Russia, Through the Looking Glass
Something very strange, something that ought to make the Kremlin’s blood run cold (well, colder) has been happening recently in Russia. The price of oil has been rising, but the stock market has been falling. That’s not supposed to happen.
Mind you, having your national stock market enslaved by oil prices set by foreigners is no picnic. But at least you always have something to hope for. If Russia’s stock market doesn’t even respond to the electric jolt of oil prices, something is very, very wrong.
In her most recent Moscow Times column, hero journalist Yulia Latynina gave some insight as to just what that something might be. She points out that Russia finds itself in between the jaws of a wicked vice where the Chinese oil market is concerned: It has sold off a huge quantity of oil at a price that could prove to be well below market, meaning billions and billions in lost revenues. On top of that, it has committed to provide that oil by building a pipeline whose cost has risen by an astronomical 700%. What this means is simple: Not only will Russia be losing profits, it may actually have to sell a huge quanitity of its oil to China at a dead loss.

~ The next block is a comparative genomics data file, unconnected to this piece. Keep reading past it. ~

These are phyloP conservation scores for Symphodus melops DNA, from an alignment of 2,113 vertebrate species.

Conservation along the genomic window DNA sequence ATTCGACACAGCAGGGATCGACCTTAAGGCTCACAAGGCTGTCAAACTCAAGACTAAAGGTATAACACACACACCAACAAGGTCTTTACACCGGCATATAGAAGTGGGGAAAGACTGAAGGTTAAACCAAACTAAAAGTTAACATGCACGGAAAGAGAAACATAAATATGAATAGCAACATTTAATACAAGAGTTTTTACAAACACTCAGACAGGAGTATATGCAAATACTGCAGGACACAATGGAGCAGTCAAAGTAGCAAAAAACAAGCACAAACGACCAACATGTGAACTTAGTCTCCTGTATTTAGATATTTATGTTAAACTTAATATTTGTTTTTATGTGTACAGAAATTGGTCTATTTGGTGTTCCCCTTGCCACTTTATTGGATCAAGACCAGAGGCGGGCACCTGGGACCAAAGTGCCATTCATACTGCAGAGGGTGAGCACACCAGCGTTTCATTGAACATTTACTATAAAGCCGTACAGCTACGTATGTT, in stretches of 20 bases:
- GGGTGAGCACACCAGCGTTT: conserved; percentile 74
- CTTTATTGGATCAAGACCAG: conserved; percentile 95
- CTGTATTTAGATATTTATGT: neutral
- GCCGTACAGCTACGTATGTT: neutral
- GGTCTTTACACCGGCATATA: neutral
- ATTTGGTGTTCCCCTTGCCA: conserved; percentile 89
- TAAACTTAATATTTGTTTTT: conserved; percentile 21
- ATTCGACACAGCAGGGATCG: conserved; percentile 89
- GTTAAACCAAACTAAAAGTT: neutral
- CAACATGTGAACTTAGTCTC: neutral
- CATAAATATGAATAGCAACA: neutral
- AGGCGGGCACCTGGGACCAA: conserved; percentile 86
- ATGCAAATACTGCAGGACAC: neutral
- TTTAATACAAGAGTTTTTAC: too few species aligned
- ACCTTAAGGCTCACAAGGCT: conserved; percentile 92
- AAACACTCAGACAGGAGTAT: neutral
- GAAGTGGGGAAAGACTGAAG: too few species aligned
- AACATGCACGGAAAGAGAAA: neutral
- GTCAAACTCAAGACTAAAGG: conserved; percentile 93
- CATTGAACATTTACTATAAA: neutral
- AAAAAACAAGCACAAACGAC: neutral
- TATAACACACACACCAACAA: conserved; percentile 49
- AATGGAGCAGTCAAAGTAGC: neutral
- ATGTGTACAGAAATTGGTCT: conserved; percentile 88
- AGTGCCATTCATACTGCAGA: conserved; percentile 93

Ominously, Latynina predicts that Russia will simply back out of this deal, ignoring its formal committments to the government of China, treating China as if it were Georgia or Ukraine. But China is neither one of those countries, it is one of the world’s most potent economic and military forces, and it won’t simply let Russia walk away from this deal. Latynina worries that war could break out, a war Russia can’t possibly even wage much less win. The result could be that China nips off a big chunk of Siberia just the way Russia recently seized sections of Georgia.
The polices of Vladimir Putin have led Russia to the brink of ruin. It is an outcast among civilized nations, with no powerful allies to help it in its struggle with China over Siberia. Russia’s entire future has been wagered on the price of crude oil, a price set by the same foreigners Putin routinely excoriates and attacks. His polices amount to national suicide, and the people of Russia are to blame. They enabled him, they “elected” him, they turned their backs as he betrayed the anti-Soviet revolution of the 1990s.
At last, the consequences of their reckless, wanton actions are plain for all to see.